Posted by: Maryland ENT in General

Do you have a sore throat, balance issues, or difficulty hearing? An otolaryngologist or ENT specialist diagnoses and treats ear, nose, and throat problems.

Their specialty can also include treating parts of the neck and head. Otolaryngologists are surgeons who can perform neck and head surgery and surgical procedures to treat ear, nose, and throat issues.

Knowing when to see an ENT specialist is essential in ensuring you get help for your specific needs instead of living in constant pain and discomfort. Keep reading to learn about some signs that it may be time to see an otolaryngologist.

A Lingering Sore Throat

Having an occasional sore throat is not unusual. But a sore throat that lingers for over seven days or more needs medical attention from an ENT specialist.

There are many causes of a frequent sore throat, such as GERD, injury, and smoking. Sometimes, a cold, the flu, or sinus infection can lead to a sore throat.

Sore throats can also be due to acid reflux, strep throat, sleep apnea, or even cancer. An otolaryngologist can perform a thorough assessment to get to the bottom of what’s causing your sore throat and offer the proper treatment for you.

Prolonged Hoarseness

A raspy, strained, or hoarse voice may indicate you have laryngitis. You may develop a hoarse voice for a short while if you have a cold, talk for hours, or shout a lot.

However, if it persists for more than a month, it’s time to visit your otolaryngologist. Your doctor will check your vocal cords to determine the underlying cause of laryngitis and choose the right treatment.

Sinus Pressure and Pain

Pain and pressure in the sinuses happen when your nasal passage membranes are swollen or inflamed. Chronic sinusitis is one of the causes of sinus pressure and pain in your face, nose, upper teeth region, and ear.

The condition typically occurs when bacteria or viruses that affect your sinuses increase in number. If you experience sinus pain and pressure that lasts several days, you should see an ENT specialist.

Your otolaryngologist will determine the source of the pressure and pain and provide you with a treatment plan to help you find relief.

Persistent Nasal Congestion

Do you find yourself waking up congested almost every morning? Do you find it difficult to breathe?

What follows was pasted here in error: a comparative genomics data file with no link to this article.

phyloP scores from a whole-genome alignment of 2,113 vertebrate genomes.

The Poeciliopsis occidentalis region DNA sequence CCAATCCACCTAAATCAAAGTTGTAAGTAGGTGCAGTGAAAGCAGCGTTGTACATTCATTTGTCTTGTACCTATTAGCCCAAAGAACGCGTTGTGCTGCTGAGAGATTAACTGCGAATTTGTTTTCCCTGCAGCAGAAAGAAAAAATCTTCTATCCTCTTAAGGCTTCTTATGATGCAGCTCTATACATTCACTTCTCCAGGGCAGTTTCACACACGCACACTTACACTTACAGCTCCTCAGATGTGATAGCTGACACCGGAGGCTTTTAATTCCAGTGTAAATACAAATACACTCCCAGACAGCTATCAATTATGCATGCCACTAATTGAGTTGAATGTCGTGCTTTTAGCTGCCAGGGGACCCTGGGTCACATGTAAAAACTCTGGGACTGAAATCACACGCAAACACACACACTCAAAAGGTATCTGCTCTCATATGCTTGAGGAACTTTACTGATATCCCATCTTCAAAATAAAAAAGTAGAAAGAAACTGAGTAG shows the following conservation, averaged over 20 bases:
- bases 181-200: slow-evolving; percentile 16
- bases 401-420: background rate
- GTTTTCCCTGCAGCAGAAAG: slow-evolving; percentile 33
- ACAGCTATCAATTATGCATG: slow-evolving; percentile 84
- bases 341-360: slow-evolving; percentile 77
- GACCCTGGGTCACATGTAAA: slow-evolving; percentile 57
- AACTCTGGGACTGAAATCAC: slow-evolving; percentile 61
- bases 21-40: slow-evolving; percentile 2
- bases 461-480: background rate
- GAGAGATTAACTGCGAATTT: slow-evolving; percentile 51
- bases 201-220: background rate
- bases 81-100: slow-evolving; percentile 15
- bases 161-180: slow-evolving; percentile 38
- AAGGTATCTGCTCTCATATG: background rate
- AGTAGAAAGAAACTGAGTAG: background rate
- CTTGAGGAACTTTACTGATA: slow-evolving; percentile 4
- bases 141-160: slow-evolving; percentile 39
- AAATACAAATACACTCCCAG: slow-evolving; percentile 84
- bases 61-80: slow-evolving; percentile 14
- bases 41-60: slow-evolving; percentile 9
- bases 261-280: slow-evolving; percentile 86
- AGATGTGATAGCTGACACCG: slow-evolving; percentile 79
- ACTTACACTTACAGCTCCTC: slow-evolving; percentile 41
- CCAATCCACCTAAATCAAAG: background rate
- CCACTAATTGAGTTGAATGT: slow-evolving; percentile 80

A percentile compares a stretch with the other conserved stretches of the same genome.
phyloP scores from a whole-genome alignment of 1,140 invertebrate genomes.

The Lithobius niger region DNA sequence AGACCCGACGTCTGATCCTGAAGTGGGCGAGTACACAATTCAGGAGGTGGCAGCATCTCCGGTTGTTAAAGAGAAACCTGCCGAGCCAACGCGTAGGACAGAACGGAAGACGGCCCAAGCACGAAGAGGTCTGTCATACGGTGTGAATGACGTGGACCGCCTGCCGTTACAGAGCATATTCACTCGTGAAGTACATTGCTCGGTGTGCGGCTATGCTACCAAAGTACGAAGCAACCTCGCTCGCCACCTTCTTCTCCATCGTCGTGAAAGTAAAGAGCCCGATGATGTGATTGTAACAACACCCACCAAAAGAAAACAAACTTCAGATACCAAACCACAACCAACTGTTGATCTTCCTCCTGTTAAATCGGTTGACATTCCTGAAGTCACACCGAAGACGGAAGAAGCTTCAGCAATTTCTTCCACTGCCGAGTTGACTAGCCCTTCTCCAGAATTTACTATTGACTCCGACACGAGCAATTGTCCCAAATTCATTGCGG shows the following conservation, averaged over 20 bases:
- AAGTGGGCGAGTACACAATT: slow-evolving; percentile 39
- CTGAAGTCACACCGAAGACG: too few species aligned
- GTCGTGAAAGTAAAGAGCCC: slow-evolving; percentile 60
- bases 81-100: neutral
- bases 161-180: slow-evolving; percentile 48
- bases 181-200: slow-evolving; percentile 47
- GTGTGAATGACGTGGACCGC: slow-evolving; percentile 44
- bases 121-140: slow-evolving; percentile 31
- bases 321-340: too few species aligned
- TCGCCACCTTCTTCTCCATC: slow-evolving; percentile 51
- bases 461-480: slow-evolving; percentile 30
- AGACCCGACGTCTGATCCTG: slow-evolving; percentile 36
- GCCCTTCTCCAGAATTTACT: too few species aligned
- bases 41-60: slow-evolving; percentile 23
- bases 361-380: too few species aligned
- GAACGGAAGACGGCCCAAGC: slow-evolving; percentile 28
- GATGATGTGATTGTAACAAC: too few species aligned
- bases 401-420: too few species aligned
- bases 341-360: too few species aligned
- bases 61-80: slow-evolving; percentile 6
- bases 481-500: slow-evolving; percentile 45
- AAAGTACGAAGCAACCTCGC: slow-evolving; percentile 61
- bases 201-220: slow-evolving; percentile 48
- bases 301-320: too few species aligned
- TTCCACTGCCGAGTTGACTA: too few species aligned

You might have chronic nasal congestion. Prolonged nasal congestion isn’t normal and often indicates an underlying condition.

Nasal congestion occurs when your nasal tissues are inflamed or irritated. Infections like the flu, a cold, allergies, or sinusitis are some of the common causes of nasal congestion.

Other possible reasons for continuous nasal congestion include rhinitis, nasal polyps, and a deviated septum. Nasal congestion that doesn’t go away on its own needs the attention of an ENT. Your ENT specialist will be able to assess and treat the problem.

Recurrent Tonsillitis

Anyone can get tonsillitis. Usually, the condition resolves itself in less than a week with antibiotics, or sometimes without.

A viral infection is the most common cause of tonsillitis. But it can also be due to a bacterial infection.

A weakened immune system, antibiotic-resistant bacteria, or previous radiation treatment are other reasons for recurrent tonsillitis. If you have tonsillitis and experience a high temperature, severe pain, difficulty breathing, or trouble swallowing saliva, see an otolaryngologist as soon as possible.

Chronic Ear Infections

Most people have acute ear infections that are short-lived. Others have persistent or chronic ear infections that don’t go away completely.

Without treatment, chronic ear infections result in complications like damage to the eardrum, balance issues, and facial paralysis. It can also lead to recurring drainage from your ear, brain inflammation, or hearing loss.

You should consult an otolaryngologist as soon as possible if you have a reoccurring ear infection.

Ringing in the Ears

If you have an annoying, constant ringing in your ears that only you can hear, then it could be a sign of a condition known as tinnitus. Tinnitus can make you hear phantom noises like ringing, humming, buzzing, roaring, hissing, or clicking sounds.

In some instances, tinnitus may signify a hearing problem or an ear infection. It could also be an early symptom of hearing loss.

It’s essential to see an otolaryngologist promptly to have them evaluate your condition and provide the treatment you need.

Hearing Loss

People tend to lose their hearing as they grow older or through continued exposure to loud noise. Hearing loss can also be due to a head injury, bacteria, virus, inner ear dysfunction, or tumor.

If you’re experiencing hearing problems, you should book an appointment with your ENT specialist. Your otolaryngologist will work with an audiologist to perform hearing tests, find what’s causing your symptoms, and provide the best solution.


If you feel the world is spinning around you while you’re standing still, you may have vertigo. A vertigo attack can happen when standing, sitting, or turning in bed without warning.

It may last for a few seconds or longer. At times, vertigo can be quite severe, making it hard for you to perform routine activities.

Vertigo is mainly associated with problems in your inner ear. If you experience vertigo, an otolaryngologist can diagnose and provide you with a personalized treatment plan. With treatment, you can alleviate many symptoms of vertigo.

Choose the Highest Quality Otolaryngologist Care

At Maryland ENT Center, we offer the most comprehensive treatment to address ear, nose, throat, and neck issues. Our trusted otolaryngologists at Maryland ENT will perform a thorough evaluation to determine the root cause of your condition and an effective, personalized treatment plan. Stop suffering from ENT issues like hearing loss, hoarseness, and vertigo. Request an appointment at Maryland ENT in Baltimore, MD, to get the help you need.